Back in the early 70’s , there was a drummer called Buddy Miles who had a somewhat significant hit called, “Them Changes”.
It had that brass-rock sound similar to Blood, Sweat and Tears, Chase and others that ushered in a new, fuller sound to contemporary music.
George Allen “Buddy” Miles recorded and played with Jimi Hendrix and Carlos Santana to mention a few but most folks would probably recognize him best as the lead voice in the old “California Raisins ” TV commercials.
“Them Changes” was about the break up of a relationship but I was enthralled with the raw energy, the horns, the beat and frankly, the Buddy Miles Afro.
He had one of those “do’s” that looked like a hair umbrella.
I chased down “Them Changes” recently and I wondered how I could have forgotten that song.
But that’s because I’ve been going through “Them Changes” just like everyone else.
If Mr. Peabody was here with his boy, Sherman, we’d be stepping into the “Way-Back Machine” right now.
I caught myself commenting the other day while filling up my truck with gas that $2.68 a gallon wasn’t too bad.
How about when Vinnie Kennedy, Don Eyerly and I would borrow Harry Eyerly’s boat of a station wagon and cruise the town.
We’d go to the Pay Less gas station and for a buck, you could almost get 5 gallons of gas.
An investment of $2.68 back them would have gotten us about 11 gallons.
Then I remember my Mom giving me a note which said, “Please sell Johnny two packs of Camels. Thanks. Mrs Foster.”
She’s give me a buck and send me to Johnny’s Food Basket on Ashland Road and they’d sell me her cigarettes.
Try that today and you’d be jailed for child abuse.
Back in the 60’s, the Kennedy administration urged us all to take 25 mile hikes.
Childhood buddy Pete Gottschling and I convinced my parents to drive us to Fitchville and drop us off so we could hike to my Aunt Helen and Uncle Chuck’s house near Huron.
We came up a bit short on our quest, not quite reaching Huron.
However, my other buddy Alan Berry and I decided to take a two-day hike from Mansfield to Huron the next year.
That meant an overnight camp-out in a field about halfway to our destination.
The next morning, after picking ticks off, we started day two when a summer thunderstorm threatened to soak us.
But a couple just south of the Lone Elm Inn invited us into their house.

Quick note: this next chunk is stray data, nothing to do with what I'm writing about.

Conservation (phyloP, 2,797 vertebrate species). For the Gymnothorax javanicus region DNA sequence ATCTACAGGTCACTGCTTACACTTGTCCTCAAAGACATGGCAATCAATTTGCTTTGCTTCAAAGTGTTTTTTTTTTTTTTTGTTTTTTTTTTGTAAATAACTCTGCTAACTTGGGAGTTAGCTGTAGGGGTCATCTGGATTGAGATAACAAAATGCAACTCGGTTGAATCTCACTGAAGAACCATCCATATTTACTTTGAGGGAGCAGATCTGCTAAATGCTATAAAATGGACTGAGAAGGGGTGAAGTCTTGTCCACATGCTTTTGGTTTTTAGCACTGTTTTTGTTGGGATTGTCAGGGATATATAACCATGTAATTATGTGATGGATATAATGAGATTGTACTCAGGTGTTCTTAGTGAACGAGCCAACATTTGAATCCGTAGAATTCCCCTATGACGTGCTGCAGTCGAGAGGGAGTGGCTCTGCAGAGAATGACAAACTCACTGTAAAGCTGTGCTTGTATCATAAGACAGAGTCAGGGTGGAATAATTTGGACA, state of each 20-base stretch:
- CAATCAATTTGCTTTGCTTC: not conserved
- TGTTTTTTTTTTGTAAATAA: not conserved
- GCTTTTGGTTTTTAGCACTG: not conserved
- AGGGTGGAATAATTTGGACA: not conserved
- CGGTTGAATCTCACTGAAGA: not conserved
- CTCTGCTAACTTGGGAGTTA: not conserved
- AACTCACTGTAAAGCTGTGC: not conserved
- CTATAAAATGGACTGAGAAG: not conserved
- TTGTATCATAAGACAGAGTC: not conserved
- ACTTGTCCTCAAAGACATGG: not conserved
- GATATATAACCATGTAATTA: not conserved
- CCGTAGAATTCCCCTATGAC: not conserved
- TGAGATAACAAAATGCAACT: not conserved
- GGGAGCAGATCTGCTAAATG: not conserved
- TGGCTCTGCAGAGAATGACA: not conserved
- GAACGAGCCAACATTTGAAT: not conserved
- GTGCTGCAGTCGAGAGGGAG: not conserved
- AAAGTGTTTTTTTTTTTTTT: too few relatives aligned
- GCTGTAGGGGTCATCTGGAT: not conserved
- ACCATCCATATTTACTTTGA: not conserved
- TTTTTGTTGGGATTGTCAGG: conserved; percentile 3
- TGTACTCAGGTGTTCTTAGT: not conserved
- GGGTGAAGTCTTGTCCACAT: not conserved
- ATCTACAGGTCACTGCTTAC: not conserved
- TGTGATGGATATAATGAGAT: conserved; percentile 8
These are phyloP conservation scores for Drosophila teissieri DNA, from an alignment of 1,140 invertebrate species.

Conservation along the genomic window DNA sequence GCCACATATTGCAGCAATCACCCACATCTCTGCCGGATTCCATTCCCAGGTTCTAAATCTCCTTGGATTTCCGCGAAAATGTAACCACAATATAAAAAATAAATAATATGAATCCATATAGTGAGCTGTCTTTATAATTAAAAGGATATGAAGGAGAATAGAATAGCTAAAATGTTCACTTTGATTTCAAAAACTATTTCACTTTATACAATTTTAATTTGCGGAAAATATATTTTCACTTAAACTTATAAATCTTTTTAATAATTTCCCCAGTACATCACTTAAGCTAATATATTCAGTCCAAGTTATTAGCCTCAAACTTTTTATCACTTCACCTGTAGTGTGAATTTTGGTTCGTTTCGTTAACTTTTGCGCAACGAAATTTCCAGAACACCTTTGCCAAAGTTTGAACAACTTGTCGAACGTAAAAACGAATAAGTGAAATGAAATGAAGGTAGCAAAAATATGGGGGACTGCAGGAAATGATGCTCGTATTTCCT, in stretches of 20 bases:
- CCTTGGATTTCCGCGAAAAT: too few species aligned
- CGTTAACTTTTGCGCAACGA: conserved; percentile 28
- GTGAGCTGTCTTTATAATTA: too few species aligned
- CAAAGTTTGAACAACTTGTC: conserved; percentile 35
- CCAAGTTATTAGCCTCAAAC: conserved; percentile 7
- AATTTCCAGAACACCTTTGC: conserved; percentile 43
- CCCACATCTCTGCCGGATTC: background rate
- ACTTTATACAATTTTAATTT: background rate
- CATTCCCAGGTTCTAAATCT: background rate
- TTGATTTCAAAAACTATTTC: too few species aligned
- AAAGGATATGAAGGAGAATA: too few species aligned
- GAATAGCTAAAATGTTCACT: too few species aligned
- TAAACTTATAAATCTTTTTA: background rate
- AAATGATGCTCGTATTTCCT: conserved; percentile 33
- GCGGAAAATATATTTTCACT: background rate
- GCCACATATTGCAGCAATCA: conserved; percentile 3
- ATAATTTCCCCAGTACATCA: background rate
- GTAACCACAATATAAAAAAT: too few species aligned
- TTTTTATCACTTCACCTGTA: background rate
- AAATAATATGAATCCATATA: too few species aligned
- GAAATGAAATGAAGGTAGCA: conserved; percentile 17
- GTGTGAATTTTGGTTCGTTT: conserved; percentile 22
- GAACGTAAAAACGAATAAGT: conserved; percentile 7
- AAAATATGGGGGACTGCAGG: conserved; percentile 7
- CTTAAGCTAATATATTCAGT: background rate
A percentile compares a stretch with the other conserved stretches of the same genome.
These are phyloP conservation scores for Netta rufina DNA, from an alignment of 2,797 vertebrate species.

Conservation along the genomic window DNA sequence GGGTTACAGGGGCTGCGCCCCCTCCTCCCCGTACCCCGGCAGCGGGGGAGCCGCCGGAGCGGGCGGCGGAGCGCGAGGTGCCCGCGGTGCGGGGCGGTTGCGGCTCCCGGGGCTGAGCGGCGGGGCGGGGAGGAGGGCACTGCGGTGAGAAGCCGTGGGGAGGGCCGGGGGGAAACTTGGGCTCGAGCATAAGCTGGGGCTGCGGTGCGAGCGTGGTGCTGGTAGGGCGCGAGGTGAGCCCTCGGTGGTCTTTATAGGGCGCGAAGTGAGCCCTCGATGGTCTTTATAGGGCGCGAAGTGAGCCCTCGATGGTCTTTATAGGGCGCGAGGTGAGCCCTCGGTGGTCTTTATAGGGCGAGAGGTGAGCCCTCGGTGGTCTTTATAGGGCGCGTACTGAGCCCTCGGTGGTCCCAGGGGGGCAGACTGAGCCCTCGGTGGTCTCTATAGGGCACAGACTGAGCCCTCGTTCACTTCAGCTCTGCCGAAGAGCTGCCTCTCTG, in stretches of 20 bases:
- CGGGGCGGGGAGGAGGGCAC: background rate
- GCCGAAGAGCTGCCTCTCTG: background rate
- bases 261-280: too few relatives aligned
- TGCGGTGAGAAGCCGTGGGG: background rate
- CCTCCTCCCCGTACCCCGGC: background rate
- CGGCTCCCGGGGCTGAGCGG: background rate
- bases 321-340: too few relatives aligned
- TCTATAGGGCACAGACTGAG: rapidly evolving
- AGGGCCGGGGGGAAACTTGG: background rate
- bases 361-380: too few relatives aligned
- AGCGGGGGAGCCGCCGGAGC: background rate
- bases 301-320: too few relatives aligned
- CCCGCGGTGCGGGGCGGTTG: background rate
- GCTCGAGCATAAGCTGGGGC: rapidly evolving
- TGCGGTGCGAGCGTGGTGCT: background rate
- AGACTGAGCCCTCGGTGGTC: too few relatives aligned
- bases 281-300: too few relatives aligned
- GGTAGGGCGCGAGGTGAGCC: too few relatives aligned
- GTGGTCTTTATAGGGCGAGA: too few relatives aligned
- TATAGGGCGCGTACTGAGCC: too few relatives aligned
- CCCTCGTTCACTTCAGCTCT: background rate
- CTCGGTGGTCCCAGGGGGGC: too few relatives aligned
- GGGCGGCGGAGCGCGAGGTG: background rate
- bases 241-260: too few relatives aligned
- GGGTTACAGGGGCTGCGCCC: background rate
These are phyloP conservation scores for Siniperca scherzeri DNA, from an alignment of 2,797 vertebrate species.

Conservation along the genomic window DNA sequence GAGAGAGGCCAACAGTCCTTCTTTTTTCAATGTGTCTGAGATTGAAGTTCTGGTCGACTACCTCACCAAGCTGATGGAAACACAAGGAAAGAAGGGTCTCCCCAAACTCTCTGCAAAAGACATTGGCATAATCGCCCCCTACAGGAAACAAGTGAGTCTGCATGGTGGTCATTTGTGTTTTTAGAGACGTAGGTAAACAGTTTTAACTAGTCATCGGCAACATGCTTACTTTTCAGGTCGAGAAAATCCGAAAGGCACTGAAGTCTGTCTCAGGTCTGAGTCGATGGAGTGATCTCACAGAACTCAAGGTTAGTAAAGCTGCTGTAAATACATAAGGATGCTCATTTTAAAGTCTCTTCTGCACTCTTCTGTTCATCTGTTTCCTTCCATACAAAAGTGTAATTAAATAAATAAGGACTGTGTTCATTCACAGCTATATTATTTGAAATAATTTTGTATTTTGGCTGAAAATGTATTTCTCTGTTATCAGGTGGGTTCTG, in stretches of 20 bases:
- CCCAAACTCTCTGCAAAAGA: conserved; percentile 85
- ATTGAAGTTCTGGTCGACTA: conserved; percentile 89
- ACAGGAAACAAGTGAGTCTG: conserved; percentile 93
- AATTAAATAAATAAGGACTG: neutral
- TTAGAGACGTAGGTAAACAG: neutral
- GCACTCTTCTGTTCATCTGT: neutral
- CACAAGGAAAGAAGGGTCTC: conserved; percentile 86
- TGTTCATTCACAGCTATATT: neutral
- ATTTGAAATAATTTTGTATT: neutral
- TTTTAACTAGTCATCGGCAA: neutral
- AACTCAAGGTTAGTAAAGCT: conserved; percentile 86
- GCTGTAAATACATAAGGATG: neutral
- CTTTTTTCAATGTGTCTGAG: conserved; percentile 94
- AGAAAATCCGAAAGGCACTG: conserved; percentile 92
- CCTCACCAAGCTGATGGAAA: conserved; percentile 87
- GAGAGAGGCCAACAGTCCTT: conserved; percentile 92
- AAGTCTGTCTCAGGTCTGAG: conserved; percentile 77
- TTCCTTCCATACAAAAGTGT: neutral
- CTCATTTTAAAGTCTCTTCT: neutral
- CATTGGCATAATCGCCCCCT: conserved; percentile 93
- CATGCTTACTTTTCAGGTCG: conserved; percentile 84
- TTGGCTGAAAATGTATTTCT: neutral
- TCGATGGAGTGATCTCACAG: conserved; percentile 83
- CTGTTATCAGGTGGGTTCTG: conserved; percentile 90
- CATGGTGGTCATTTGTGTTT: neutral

We sat out the storm, watching TV and chatting before we stepped off and finished the entire 50 mile jaunt.
With parental approval.
Stopping at a complete strangers’ house.
Not today though, right?
I don’t remember many kids with peanut allergies in those days.
But I do recall kids with metal braces on their legs due to polio.
I also remember lining up in the hallways of Wooster Heights Elementary School to enter the gym and get the oral polio vaccine.
At East Mansfield school, the gym was partitioned off for several classes.
We would conduct drills where several of us would pull the heavy drapes closed over the large glass windows before we would all crawl under our desks to shield ourselves in the event of a nuclear attack.
Later, I would shake my head at the futility of those drills.
However, the irony of crawling beneath my desk to tuck my head between my legs and kiss my fanny good-bye was not lost on me either.
I summer, we’d be outside playing for endless hours.
The only thing battery-powered was the flashlight we’d use at night.
The only thing with a screen was the black and white TV in Alan Berry’s basement.
When you came indoors, the more fun you had and the harder you played, the more “dirt rings” you would have.
“Dirt rings” would be found in your “elbow pits” and on the front of your neck.
No sanitary wipes or antibiotic hand lotions for us.
Most times you’d just wipe your hands on your pants or shirt and press on.
In the winter, we’d be sledding and snowball-fighting until our cheeks were beet-red and our clothes were soaked.
Layers of clothing would be hung over chairs and doors and boots would be turned upside down over heat registers.
To this day, I’m amazed any of my sisters produced children after our toboggan rides over the jumps we built on the backyard hill. The slam to the snow-covered earth after going airborne was jarring.
We drank from hoses, rode bikes and didn’t wear helmets, we ate uncooked hot dogs tossed to us by the butcher at Weidles’ when Mom went shopping for meat every Saturday morning.
I’ve heard that change is the only constant.
My kids and grandkids are gathering memories that will one day seem bizarre and strange to a future generation.
It always happens.